New Postage Stamps Recognize The Genius Of Martin Ramirez
The U.S. Postal Service has just unveiled five new stamps depicting the paintings and drawings of Martin Ramirez.
An immigrant from Mexico, Ramirez was a self-taught artist who spent almost half of his life in California mental hospitals after being diagnosed as schizophrenic.
A ceremony Thursday at the Ricco/Maresca Gallery in Manhattan — which is hosting an exhibition in conjunction with the release of the stamps called "Martin Ramirez: Forever" — signaled a kind of official recognition that brought family members from across the country and his native Mexico to New York City for the unveiling.
In 1925, Ramirez left a pregnant wife and three children in Mexico to find work in California. He was 30 years old and spoke no English. Six years later he found himself homeless — like a lot of people during the Great Depression. Sociologist Victor Espinosa told NPR in 2007 that the government had to find a place for them.
"We have to remember in those days — we're talking about the Depression Era in California — people were living in the streets and the mental institutions were really like homeless shelters," Espinosa said.
Ramirez wound up at DeWitt State Hospital, outside Sacramento, Calif., where James Durfee ran Ward 106. Durfee says the ward was filled with all kinds of patients, some of whom were violent.
"It was my opinion that he was very fearful of some of these other patients, and I believe that's why he chose to draw underneath the table in a crouched position," he says.
Durfee remembered that Ramirez made paint by mixing spit with crushed crayons and colored pencils. He used matchsticks to apply his colors — subdued reds, yellows and blues. Many of the drawings are on long sheets of examining table paper, depicting trains running in or out of tunnels, cars morphing into turtles and numerous Madonnas.
By the time of his death at the hospital in 1963, many of Ramirez's works had been destroyed. But some were taken by a psychologist studying mental illness and art. Most of those works eventually made their way to private collectors.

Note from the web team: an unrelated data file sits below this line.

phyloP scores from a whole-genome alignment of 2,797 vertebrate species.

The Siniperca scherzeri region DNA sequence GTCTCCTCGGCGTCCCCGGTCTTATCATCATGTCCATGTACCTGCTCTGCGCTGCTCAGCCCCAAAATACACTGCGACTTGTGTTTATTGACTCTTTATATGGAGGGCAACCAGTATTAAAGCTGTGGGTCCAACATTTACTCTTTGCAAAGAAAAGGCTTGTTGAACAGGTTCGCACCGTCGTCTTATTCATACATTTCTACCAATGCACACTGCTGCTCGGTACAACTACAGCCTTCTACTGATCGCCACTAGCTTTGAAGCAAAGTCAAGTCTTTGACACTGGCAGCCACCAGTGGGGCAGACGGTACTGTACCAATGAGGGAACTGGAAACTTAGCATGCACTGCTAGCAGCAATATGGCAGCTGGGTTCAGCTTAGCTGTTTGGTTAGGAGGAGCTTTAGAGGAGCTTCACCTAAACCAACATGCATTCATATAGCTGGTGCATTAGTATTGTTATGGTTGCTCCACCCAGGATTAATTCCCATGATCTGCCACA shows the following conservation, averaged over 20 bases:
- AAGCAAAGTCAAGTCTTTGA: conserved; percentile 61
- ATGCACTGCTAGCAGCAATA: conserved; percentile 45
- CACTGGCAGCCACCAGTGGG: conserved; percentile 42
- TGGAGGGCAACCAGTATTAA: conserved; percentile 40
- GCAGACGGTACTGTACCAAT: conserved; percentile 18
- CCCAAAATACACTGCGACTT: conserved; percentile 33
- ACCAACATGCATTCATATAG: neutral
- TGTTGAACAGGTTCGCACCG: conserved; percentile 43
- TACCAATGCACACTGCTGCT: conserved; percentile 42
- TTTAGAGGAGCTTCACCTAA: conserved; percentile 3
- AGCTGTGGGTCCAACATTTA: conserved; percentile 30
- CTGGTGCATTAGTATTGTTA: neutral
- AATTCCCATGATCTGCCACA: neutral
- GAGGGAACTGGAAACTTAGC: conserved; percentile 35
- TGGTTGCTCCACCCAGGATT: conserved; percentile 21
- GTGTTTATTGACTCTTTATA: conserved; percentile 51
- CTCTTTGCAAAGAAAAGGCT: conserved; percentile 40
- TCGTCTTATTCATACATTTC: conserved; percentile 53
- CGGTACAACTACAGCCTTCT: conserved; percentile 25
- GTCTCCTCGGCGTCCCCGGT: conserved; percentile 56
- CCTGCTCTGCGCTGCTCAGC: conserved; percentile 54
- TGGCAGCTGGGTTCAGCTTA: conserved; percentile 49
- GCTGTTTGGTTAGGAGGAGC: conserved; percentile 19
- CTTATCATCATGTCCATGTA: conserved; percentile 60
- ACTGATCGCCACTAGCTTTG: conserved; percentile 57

Nineteen Ramirez works are now on display at the Ricco/Maresca Gallery, where the postal service unveiled the new stamps last week. Fourteen members of the artist's family were on hand for the ceremony.
"We're all just so dumbfounded by the hugeness of it all," says Elba Ortega, the artist's great-granddaughter. "It's just such an honor. I know that he would be as happy and as overwhelmed as we are."
About eight years ago, the Ramirez family hired lawyers to assert the estate's ownership of the artist's works. A source close to the family told NPR that since then it's been able to sell more than 50 works. Christopher Klatell, a lawyer for the Ramirez estate, says a Ramirez Madonna was discovered at the Library of Congress last year.
"The Ramirez estate then did a part gift, part sale of that work ... so that it could remain in the Library of Congress' collection," Klatell says.
New York Magazine art critic Jerry Saltz is pleased that art collectors have recognized the genius of Ramirez, but he takes major art museums in New York to task for neglecting the artist's works.
"The Whitney owns none of them, MoMA owns one, the Met owns none and the Guggenheim owns four," Saltz says. "So, you know what? Big shout out to the U.S. Post Office."
The Postal Service's five Ramirez issues are "Forever" stamps, which means the general public can use and see them for years to come.
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